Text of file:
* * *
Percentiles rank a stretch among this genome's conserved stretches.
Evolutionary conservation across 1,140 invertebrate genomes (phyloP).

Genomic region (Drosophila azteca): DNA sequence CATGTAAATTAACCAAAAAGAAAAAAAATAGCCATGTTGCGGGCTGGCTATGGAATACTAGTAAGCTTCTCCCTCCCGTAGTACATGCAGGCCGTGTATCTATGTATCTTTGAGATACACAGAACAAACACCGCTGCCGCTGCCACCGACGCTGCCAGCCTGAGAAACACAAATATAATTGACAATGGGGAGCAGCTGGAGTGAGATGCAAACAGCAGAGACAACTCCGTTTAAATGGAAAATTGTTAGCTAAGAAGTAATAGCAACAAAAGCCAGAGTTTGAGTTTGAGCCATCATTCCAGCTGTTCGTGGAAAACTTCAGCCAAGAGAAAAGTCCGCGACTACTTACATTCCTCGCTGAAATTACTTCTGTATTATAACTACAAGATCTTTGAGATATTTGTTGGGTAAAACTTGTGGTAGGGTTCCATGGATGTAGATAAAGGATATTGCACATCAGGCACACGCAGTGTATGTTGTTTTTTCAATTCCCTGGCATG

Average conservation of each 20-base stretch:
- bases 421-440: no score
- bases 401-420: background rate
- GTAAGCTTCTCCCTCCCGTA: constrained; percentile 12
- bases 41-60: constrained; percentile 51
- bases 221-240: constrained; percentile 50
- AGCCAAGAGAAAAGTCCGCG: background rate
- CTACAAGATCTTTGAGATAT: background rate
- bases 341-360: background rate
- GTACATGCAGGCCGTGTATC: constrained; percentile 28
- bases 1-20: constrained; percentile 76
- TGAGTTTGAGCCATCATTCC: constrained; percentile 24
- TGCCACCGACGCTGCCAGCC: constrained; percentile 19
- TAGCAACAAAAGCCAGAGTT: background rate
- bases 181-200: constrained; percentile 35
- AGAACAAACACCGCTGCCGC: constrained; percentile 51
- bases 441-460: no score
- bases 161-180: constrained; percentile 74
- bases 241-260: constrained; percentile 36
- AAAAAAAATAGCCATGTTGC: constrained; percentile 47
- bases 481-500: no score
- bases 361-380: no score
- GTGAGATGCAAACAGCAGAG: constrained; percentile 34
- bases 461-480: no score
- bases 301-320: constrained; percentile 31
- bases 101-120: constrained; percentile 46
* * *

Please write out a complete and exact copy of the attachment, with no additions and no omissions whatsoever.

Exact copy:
Percentiles rank a stretch among this genome's conserved stretches.
Evolutionary conservation across 1,140 invertebrate genomes (phyloP).

Genomic region (Drosophila azteca): DNA sequence CATGTAAATTAACCAAAAAGAAAAAAAATAGCCATGTTGCGGGCTGGCTATGGAATACTAGTAAGCTTCTCCCTCCCGTAGTACATGCAGGCCGTGTATCTATGTATCTTTGAGATACACAGAACAAACACCGCTGCCGCTGCCACCGACGCTGCCAGCCTGAGAAACACAAATATAATTGACAATGGGGAGCAGCTGGAGTGAGATGCAAACAGCAGAGACAACTCCGTTTAAATGGAAAATTGTTAGCTAAGAAGTAATAGCAACAAAAGCCAGAGTTTGAGTTTGAGCCATCATTCCAGCTGTTCGTGGAAAACTTCAGCCAAGAGAAAAGTCCGCGACTACTTACATTCCTCGCTGAAATTACTTCTGTATTATAACTACAAGATCTTTGAGATATTTGTTGGGTAAAACTTGTGGTAGGGTTCCATGGATGTAGATAAAGGATATTGCACATCAGGCACACGCAGTGTATGTTGTTTTTTCAATTCCCTGGCATG

Average conservation of each 20-base stretch:
- bases 421-440: no score
- bases 401-420: background rate
- GTAAGCTTCTCCCTCCCGTA: constrained; percentile 12
- bases 41-60: constrained; percentile 51
- bases 221-240: constrained; percentile 50
- AGCCAAGAGAAAAGTCCGCG: background rate
- CTACAAGATCTTTGAGATAT: background rate
- bases 341-360: background rate
- GTACATGCAGGCCGTGTATC: constrained; percentile 28
- bases 1-20: constrained; percentile 76
- TGAGTTTGAGCCATCATTCC: constrained; percentile 24
- TGCCACCGACGCTGCCAGCC: constrained; percentile 19
- TAGCAACAAAAGCCAGAGTT: background rate
- bases 181-200: constrained; percentile 35
- AGAACAAACACCGCTGCCGC: constrained; percentile 51
- bases 441-460: no score
- bases 161-180: constrained; percentile 74
- bases 241-260: constrained; percentile 36
- AAAAAAAATAGCCATGTTGC: constrained; percentile 47
- bases 481-500: no score
- bases 361-380: no score
- GTGAGATGCAAACAGCAGAG: constrained; percentile 34
- bases 461-480: no score
- bases 301-320: constrained; percentile 31
- bases 101-120: constrained; percentile 46